Musical collaborations can be a brier patch, especially when it comes to the realms of the avant-garde. Team-ups are common here, with artists’ stage names, releases, record labels, and lineups typically going through numerous iterations and modes. This communal recorded output, though, typically serves as an offshoot to the main line of the artists’ discographies. The main challenge seems to be convincing the listener that this particular recording session resulted in more than simply playing around with a buddy in a soundproof cave.
For Noveller and Thisquietarmy, part of that proving ground seemed accomplished right out of the gate: both artists command a dramatic presence with the scope and volume of their multi-timbral guitar-driven soundscapes, so that they were able to breach whatever psychic shell that may have formed around their respective third eyes long enough to work together seems, without actually knowing a single thing about either artist personally or their work process, pretty impressive. Sure, there’s no way to tell how they operate as composers. I’ll bet they’re nice people, and they might be the most gregarious and outgoing folks to sit across from in a recording studio. But functionally, Sarah Lipstate (Noveller) and Eric Quach (Thisquietarmy) make music that seems to emanate from a very personal, very solitary place. There are many similarities in their sound and a few significant differences I’ll get into below, but I imagine it was a challenge to combine their own influences into a product that illuminated what’s special about each artist while managing to stand as its own statement.
There’s something uniquely powerful about the image and sound of a solo ambient guitarist, especially in contrast to the lone laptop musician commanding columns of samples with a single button on a plastic MIDI controller. Artists like Lipstate and Quach hug their sleek slivers of wood and metal behind rows of quietly blinking boutique effects units, pumping their creations through warm, glowering tube amplifiers. They seem spiritually rooted to the world of lacquered maple, satisfyingly clicking switches, and coiling rubber cables connecting them to trembling speakers: the charm is undeniable.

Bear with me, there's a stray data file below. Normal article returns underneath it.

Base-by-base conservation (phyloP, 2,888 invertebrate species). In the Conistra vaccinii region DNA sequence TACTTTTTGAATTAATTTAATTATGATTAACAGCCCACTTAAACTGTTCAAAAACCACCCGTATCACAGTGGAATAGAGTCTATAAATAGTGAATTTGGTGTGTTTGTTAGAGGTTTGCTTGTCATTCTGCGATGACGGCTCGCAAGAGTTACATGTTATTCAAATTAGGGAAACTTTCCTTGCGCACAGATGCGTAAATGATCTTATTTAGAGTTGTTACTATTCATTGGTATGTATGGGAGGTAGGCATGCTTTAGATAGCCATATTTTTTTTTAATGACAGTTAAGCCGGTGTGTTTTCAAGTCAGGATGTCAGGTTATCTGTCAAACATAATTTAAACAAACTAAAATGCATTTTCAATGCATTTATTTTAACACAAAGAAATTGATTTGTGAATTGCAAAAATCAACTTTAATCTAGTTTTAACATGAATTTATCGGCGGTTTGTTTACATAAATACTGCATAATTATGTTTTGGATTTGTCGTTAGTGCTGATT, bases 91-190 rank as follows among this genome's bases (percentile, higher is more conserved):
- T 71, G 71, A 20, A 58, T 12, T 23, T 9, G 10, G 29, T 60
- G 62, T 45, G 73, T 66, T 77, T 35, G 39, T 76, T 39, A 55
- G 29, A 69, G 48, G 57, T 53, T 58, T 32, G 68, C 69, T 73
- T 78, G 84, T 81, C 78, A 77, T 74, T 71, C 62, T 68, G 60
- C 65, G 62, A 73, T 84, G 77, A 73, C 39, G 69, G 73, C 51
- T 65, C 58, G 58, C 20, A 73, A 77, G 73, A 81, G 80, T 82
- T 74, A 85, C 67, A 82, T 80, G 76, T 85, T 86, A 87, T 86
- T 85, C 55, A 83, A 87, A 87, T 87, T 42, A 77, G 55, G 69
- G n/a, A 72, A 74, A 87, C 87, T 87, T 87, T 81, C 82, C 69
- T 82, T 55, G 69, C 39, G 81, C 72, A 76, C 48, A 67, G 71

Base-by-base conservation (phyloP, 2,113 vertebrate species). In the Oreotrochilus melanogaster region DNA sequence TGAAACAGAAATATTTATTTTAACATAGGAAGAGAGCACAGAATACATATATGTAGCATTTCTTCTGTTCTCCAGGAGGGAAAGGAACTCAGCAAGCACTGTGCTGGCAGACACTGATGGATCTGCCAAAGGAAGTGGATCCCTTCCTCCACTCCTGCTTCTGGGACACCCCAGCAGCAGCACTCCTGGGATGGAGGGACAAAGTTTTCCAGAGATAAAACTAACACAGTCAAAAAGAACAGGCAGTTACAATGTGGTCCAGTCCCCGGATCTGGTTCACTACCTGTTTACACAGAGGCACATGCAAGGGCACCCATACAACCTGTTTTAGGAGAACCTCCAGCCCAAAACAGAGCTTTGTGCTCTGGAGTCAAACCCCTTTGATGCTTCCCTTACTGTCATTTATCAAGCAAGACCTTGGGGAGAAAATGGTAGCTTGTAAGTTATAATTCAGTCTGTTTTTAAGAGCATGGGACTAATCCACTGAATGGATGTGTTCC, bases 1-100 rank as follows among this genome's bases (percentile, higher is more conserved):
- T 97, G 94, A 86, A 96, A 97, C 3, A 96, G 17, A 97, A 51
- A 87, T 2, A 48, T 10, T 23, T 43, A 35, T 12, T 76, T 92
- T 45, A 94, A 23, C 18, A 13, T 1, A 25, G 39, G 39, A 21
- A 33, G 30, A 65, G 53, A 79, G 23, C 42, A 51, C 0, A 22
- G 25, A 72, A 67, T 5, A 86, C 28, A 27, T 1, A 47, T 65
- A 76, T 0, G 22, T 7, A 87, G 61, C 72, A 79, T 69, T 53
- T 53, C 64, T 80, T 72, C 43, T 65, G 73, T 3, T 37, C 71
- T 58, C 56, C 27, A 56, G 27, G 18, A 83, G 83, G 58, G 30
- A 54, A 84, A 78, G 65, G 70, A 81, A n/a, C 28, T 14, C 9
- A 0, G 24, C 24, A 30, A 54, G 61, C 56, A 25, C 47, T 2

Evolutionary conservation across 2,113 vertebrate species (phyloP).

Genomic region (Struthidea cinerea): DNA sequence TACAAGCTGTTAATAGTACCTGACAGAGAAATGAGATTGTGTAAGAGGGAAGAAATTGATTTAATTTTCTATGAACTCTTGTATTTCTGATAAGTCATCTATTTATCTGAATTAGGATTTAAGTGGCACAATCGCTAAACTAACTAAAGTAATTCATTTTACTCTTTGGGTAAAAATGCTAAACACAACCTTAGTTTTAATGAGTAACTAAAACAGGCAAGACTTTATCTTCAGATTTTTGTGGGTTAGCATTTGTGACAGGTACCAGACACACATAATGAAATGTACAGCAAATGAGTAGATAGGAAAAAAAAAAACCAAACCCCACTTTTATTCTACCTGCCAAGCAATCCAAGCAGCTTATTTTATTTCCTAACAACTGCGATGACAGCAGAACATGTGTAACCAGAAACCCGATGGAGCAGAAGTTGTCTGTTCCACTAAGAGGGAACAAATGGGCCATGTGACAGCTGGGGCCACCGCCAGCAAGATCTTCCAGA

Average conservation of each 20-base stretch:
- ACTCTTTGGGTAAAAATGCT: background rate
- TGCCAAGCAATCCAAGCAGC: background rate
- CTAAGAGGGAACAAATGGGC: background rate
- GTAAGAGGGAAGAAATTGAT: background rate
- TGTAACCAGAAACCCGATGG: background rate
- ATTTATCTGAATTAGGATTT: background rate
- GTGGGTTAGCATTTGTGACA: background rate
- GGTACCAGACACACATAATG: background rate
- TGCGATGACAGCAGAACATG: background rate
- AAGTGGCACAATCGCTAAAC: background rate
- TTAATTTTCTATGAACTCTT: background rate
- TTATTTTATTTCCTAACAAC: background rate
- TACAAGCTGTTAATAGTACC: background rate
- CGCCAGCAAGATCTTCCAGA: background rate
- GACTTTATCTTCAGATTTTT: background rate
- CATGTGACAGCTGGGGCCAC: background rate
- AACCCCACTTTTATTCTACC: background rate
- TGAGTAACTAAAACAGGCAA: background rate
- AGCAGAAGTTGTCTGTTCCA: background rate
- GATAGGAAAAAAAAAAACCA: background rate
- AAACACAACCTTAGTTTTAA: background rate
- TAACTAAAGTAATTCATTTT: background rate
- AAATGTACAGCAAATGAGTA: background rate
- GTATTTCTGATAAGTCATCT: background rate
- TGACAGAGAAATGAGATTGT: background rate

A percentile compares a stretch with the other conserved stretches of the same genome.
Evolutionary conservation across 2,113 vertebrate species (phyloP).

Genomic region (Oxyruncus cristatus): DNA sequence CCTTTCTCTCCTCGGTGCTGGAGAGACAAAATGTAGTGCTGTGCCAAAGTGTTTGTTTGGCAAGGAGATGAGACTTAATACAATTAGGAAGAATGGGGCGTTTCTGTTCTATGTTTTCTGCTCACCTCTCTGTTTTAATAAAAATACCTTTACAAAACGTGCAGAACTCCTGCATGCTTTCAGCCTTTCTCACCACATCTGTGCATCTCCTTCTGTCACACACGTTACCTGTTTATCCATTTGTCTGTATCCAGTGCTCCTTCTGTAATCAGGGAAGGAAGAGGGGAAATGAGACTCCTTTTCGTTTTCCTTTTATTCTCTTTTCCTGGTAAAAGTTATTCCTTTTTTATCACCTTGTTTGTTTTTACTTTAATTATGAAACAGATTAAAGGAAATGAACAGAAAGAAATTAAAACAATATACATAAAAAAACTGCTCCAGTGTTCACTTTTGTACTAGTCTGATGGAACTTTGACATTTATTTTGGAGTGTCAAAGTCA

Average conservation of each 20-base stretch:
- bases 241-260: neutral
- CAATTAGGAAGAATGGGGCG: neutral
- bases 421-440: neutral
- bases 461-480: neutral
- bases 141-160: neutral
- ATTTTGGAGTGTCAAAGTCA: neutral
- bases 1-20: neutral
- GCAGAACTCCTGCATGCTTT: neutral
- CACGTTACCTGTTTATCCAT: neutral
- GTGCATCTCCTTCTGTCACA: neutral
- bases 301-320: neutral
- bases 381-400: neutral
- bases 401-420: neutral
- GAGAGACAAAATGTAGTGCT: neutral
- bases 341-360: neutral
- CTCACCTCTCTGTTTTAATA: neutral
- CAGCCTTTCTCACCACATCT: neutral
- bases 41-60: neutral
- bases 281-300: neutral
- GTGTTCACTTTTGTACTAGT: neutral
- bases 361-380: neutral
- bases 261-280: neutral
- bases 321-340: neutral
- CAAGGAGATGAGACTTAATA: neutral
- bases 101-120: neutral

On the flip side of all this inherent cool, much like abstract artists of other art forms, musicians like Noveller and Thisquietarmy are required to validate their own style by displaying they have enough compositional acumen and creative spark to best the random swells of the average loner strumming minor seventh chords behind a reverb/delay unit and volume pedal. For Noveller’s Lipstate, these moments occur when the deliberately-fingered crystalline melodies of her vintage Fender Jaguar pierce through the blankets of noisy decay blossoming from her myriad delay pedals. In doing so, she adds dashes of melody and structure to her pieces, which give the waves of sonic texture a skeleton with which to bind. Thisquietarmy’s Quach typically sets himself apart with swaths of powerful, intimidating distortion, which punctuate and animate his expansive drones. Unfortunately, Reveries overwhelmingly displays these impressive artists amputating their own distinctive attributes in pursuit of an aesthetic on which they can coexist.
I could give a track-by-track breakdown of Reveries, but it probably wouldn’t be very interesting. Effectively, all four tracks or “movements” of Reveries accomplish the same goal and, honestly, sound very similar. Waves of waxing/waning sound (there’s that volume pedal) slowly build, lattices of shimmering effervescence bubble skyward, occasional bouts of grandiosity shout out and inspire ping-pongs of reverberation against the towers and buttresses of decibels that the duo boil skyward. It’s all very competent, at least, and I’m sure I’m supposed to use words like “monolithic,” “vast,” and “desolate” while I describe it. Truthfully, as an exercise in basking within the great expansiveness yet isolating reflection of ambient sound, Reveries is mostly successful. What’s disappointing is how much more it could have been.
Listening to Reveries, for me, is like when one of your friends starts dating one of your acquaintances. You feel generally positive toward both and hope everything turns out well, but if shit hits the fan, you solidly know which party you’ll stick with. The fact is, I like Noveller more than Thisquietarmy. Not that Quach’s music isn’t powerful in its own right — it is — it’s just I personally find Lipstate’s more interesting and elevating. Absent from Reveries are Lipstate’s defining guitar melodies, which might string a piece together, call back to a prior moment, or otherwise differentiate one movement from another. Also missing, for his part, are Quach’s stabs of overbearing distortion, which could have introduced an invigorating sense of dread or intimidation. Both sides of the spectrum are lopped off, while Lipstate and Quach languish in their collective middle-ground. The listener is expected to be content with their pleasant but hesitant swells and drops, occasional shimmerings of gliss and twinkle, and the sounds of two strong artists basically trying to avoid stepping on each other’s toes. The final result is like a mountain of soap bubbles building to impressive heights before, inevitability, popping and collapsing under the weight of each neighboring identical iteration.